Thursday, March 3, 2011

Andrea Riccio

Satyr, c. 1506-08.  Bronze.
The Metropolitan Museum of Art, NYC
Drinking Satyr, c. 1515-20.  Bronze.
Kunsthistorisches Museum, Wien
Satyr and Satyress, c. 1510-20.  Bronze.
Victoria and Albert Museum, London
One of my current inspirations, Andrea Riccio.  A most gifted and versatile sculptor.  Due to my proclivities, I'm particularly fond of his small-scale figurative works.  I'm also fond of the satyr motif in art, which is delightfully captured in several works by Riccio. 

For me, Riccio's works are remarkable for a certain lack of formal quality, their naturalism, their everydayness as it were.  They're magically mundane, how a particular expression or posture communicates the subject's singularity.  Riccio's figures have an intimate vitality, which is corroborated by their size, as if the viewer is swooping down to catch a slice of life.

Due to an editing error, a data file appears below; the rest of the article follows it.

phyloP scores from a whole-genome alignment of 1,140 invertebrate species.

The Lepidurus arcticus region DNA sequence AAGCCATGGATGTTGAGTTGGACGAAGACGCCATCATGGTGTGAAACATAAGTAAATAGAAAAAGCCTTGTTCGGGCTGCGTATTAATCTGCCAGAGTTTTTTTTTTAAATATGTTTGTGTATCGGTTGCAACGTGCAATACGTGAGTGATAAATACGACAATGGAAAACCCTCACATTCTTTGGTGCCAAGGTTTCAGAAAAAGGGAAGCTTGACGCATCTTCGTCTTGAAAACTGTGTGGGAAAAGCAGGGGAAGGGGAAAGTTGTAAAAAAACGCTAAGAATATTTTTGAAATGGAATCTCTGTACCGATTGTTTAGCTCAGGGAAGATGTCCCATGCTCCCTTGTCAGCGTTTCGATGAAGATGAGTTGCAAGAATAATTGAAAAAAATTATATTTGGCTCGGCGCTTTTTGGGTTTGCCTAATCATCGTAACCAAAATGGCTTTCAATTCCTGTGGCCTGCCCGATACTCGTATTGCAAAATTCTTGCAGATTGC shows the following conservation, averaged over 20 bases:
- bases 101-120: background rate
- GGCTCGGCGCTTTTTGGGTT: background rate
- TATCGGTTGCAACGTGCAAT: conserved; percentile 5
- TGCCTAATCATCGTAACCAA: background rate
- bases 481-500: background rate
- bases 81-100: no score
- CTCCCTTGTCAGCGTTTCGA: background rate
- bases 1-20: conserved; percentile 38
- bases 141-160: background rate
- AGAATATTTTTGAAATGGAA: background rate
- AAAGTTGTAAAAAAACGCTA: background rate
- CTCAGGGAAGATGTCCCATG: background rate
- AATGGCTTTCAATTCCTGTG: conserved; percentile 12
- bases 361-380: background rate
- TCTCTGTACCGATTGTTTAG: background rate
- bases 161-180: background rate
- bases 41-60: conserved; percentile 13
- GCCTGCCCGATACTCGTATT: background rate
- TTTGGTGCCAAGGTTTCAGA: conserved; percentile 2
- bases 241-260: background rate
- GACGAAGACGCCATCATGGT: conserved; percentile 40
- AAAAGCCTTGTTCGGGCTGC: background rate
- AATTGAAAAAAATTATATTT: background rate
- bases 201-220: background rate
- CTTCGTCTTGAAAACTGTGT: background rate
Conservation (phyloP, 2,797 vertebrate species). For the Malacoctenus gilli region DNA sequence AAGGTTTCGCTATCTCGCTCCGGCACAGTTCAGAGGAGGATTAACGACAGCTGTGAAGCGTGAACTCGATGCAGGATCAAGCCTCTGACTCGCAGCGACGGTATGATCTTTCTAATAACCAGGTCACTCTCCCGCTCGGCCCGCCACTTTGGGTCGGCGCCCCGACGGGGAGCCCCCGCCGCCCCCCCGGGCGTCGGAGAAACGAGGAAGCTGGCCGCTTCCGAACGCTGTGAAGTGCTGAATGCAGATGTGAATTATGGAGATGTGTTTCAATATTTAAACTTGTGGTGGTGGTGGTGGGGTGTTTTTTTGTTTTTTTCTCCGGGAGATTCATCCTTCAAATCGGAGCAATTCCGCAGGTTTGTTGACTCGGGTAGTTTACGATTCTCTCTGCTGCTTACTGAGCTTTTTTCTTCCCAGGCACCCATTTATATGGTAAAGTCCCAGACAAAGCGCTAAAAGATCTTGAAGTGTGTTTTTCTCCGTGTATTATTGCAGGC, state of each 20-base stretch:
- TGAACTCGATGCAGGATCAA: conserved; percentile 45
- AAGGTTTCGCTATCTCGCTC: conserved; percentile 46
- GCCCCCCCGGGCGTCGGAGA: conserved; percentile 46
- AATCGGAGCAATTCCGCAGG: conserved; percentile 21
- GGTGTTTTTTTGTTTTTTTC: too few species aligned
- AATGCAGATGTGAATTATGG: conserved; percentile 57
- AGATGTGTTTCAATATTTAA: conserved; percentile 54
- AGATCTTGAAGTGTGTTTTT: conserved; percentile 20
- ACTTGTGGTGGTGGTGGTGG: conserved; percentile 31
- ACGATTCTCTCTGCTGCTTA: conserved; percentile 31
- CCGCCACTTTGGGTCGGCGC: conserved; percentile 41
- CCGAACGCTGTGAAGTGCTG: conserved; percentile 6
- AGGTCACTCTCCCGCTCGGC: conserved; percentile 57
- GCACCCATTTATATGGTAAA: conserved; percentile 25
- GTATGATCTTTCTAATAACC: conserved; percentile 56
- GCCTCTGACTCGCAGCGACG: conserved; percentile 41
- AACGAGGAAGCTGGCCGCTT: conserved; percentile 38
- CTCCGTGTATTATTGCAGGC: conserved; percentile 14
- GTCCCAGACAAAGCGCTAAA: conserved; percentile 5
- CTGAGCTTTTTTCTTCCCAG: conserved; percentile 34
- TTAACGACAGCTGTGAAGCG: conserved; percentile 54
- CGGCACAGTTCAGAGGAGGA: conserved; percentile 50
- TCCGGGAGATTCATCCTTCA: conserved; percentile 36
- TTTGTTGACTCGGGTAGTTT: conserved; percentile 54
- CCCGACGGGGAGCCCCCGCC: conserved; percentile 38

The Sheperd Daphnis with Pipes, c. 1520-30.  Bronze.
The Walters Art Museum, Baltimore
The Shouting Horesman, c. 1510-15.  Bronze.
Victoria and Albert Museum, London
Many of Riccio's works are at Victoria and Albert Museum, London.
Another link, to the Paschal candelabra at Basilica of St. Anthony, Padua.

The Frick had the first exhibition dedicated to Riccio, but this was over two years ago.  However, there's some good info at its website.  Riccio's 'Oil Lamp' is on view at the Frick. 

An exhibition catalogue is available, the first monograph on Riccio: Denise Allen, Peta Motture, et al./Andrea Riccio: Renaissance Master of Bronze (Philip Wilson Publishers, 2008).